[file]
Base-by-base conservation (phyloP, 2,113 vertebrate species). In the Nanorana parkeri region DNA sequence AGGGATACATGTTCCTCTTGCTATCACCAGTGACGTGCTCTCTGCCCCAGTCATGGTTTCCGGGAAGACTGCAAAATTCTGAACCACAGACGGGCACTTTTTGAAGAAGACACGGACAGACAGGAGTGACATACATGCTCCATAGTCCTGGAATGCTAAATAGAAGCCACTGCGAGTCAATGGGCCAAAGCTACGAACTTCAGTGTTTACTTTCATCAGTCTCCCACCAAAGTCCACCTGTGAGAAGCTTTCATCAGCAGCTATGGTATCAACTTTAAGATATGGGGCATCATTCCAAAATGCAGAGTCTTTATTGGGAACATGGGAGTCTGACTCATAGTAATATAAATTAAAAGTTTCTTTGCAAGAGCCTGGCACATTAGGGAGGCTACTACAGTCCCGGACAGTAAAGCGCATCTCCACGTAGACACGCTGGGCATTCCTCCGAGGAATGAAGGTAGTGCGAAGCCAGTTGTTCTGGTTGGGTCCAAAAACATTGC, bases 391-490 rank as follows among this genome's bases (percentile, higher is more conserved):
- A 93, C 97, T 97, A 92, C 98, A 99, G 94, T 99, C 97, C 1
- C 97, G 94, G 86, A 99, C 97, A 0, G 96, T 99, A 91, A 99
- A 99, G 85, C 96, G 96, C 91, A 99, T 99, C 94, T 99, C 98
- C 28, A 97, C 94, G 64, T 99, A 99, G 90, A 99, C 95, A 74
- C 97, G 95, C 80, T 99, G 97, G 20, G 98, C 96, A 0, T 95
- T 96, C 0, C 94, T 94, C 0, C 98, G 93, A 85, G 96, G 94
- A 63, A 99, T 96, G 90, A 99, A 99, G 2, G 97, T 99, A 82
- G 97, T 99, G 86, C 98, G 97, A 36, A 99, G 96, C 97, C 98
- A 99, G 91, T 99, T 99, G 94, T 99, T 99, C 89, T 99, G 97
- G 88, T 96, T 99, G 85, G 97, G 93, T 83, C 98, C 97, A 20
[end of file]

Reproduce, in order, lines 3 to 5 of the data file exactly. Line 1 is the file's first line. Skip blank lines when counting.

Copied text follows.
- C 97, G 94, G 86, A 99, C 97, A 0, G 96, T 99, A 91, A 99
- A 99, G 85, C 96, G 96, C 91, A 99, T 99, C 94, T 99, C 98
- C 28, A 97, C 94, G 64, T 99, A 99, G 90, A 99, C 95, A 74